Results from this study indicated arthroscopic subacromial decompression and arthroscopy only both yielded better outcomes for shoulder pain and function among patients who had subacromial pain and intact rotator cuff tendons vs. no treatment. However, the differences between the three groups were not clinically important.
“We have found out several things from this placebo-controlled surgical trial,” David J. Beard, MB, ChB, FRCS, told Healio.com/Orthopedics. “Subacromial decompression surgery does not appear to work in the way we thought it did, and the surgery is not as nearly as effective as we might have hoped for in this population of patients. The results will likely produce a change (reduction) in practice, but it would be wrong to dismiss or decommission this procedure entirely. We now have to look in greater detail which specific patients might still potentially benefit from this type of surgery.”
Beard and colleagues performed a multicenter, randomized, pragmatic, parallel group, placebo-controlled, three-group trial of 313 patients who had subacromial shoulder pain for at least 3 months and intact rotator cuff tendons. There were 106 patients randomly assigned to undergo arthroscopic subacromial decompression surgery, 103 patients who underwent arthroscopy only and 104 patients who received no treatment. After patients were randomized, follow-up visits occurred at 6 months and 1 year. Outcomes assessed included the Oxford shoulder score, modified Constant-Murley shoulder score, PainDetect, quantitative sensory testing, EuroQol 5-D three-level index, quality of life, treatment expectations, patients’ perception or satisfaction and anxiety and depression scores.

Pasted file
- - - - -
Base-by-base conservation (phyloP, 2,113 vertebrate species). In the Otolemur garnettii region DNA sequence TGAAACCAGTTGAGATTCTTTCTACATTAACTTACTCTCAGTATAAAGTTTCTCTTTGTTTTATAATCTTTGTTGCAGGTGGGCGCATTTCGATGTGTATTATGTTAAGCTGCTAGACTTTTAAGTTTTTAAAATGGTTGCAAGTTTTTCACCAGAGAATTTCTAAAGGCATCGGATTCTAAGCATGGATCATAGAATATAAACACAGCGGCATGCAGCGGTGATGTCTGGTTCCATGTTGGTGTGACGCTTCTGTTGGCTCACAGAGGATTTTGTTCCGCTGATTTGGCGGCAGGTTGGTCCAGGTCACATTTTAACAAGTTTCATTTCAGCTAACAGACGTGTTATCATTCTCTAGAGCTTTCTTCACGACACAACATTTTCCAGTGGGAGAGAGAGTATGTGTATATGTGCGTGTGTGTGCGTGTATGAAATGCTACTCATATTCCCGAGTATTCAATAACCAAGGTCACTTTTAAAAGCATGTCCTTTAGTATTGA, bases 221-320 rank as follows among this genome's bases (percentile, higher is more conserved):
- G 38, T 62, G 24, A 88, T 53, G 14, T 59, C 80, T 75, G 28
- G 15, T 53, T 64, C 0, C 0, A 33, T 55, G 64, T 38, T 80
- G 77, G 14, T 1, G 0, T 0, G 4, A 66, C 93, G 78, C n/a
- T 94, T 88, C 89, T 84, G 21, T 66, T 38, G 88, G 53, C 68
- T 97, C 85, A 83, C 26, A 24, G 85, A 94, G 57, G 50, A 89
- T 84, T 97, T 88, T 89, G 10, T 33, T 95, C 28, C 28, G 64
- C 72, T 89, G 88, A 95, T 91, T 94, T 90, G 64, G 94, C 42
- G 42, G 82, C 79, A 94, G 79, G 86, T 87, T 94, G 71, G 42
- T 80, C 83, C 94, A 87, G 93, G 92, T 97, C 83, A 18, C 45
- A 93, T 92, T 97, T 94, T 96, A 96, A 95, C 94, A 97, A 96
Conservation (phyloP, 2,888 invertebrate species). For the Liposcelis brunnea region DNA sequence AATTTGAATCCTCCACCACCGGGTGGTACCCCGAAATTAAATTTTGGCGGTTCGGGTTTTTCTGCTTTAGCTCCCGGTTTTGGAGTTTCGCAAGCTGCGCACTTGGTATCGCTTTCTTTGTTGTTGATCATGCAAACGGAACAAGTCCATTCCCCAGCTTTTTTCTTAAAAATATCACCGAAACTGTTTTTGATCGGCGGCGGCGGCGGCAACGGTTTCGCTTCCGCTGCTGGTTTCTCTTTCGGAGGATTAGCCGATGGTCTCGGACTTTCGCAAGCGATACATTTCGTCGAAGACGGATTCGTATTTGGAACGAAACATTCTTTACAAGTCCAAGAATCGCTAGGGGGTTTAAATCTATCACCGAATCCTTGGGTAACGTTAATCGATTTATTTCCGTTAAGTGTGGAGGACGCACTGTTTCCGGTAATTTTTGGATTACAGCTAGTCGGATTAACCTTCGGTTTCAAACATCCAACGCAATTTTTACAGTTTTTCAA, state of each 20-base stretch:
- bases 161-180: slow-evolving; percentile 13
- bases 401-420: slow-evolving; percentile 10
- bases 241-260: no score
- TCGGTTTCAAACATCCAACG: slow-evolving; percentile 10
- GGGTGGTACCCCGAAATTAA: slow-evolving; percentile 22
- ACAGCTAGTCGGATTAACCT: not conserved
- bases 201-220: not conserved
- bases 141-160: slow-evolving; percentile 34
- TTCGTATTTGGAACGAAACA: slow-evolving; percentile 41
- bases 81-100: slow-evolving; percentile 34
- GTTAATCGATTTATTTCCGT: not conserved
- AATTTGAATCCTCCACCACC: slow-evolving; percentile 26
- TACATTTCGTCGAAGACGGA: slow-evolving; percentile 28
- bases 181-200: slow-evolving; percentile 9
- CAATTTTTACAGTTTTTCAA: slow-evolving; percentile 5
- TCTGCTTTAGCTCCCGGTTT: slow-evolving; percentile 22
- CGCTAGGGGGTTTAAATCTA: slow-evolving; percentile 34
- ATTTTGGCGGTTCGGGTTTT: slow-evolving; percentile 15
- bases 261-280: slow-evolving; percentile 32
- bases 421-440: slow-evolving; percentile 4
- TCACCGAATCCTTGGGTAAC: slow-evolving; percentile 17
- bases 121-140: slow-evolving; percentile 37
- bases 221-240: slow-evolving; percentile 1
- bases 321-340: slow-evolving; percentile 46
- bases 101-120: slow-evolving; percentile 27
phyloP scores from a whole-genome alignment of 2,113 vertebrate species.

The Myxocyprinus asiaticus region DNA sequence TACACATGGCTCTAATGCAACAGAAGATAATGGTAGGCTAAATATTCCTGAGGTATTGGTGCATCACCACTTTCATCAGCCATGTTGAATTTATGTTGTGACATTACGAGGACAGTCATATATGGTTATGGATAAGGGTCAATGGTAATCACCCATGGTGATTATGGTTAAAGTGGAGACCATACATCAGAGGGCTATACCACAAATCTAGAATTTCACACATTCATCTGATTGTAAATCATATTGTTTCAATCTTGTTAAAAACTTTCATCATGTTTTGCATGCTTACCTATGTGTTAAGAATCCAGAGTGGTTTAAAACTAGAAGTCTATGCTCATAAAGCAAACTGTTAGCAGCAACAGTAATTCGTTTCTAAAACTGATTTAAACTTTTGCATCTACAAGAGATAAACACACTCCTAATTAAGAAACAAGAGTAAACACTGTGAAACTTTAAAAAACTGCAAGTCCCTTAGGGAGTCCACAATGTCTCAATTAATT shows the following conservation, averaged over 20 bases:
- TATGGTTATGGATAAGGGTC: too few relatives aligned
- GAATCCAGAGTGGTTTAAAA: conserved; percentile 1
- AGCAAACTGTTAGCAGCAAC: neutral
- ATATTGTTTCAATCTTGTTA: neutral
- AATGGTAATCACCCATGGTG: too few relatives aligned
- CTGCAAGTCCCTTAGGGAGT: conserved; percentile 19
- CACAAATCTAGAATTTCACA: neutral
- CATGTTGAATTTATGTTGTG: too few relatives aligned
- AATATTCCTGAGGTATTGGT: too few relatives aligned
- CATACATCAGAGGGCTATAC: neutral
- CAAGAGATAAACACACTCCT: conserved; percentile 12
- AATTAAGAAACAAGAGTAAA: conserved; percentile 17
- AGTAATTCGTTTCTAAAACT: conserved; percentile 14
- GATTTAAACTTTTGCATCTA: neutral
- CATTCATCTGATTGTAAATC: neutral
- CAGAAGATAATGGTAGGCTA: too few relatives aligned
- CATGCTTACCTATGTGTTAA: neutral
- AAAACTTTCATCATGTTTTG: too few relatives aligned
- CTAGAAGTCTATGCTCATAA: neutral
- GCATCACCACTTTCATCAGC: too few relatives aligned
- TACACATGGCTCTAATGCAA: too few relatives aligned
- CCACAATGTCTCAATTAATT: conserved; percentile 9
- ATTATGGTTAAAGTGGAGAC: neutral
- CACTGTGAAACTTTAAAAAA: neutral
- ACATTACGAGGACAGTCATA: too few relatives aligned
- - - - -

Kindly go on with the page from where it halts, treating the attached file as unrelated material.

Results showed at that 6 months, 24 decompression patients, 43 arthroscopy-only patients and 12 no-treatment patients did not receive the treatment initially assigned to them. Investigators noted that at 6 months, there were no differences in mean Oxford shoulder scores between patients who underwent decompression and those who underwent arthroscopy only. Compared to patients assigned to no treatment, patients assigned to either surgical treatment group saw a small benefit from their procedure; however, the differences were not clinically important. In total, there were six frozen shoulders. Two frozen shoulders occurred in each group. – by Monica Jaramillo
Disclosures: Researchers report no relevant financial disclosures.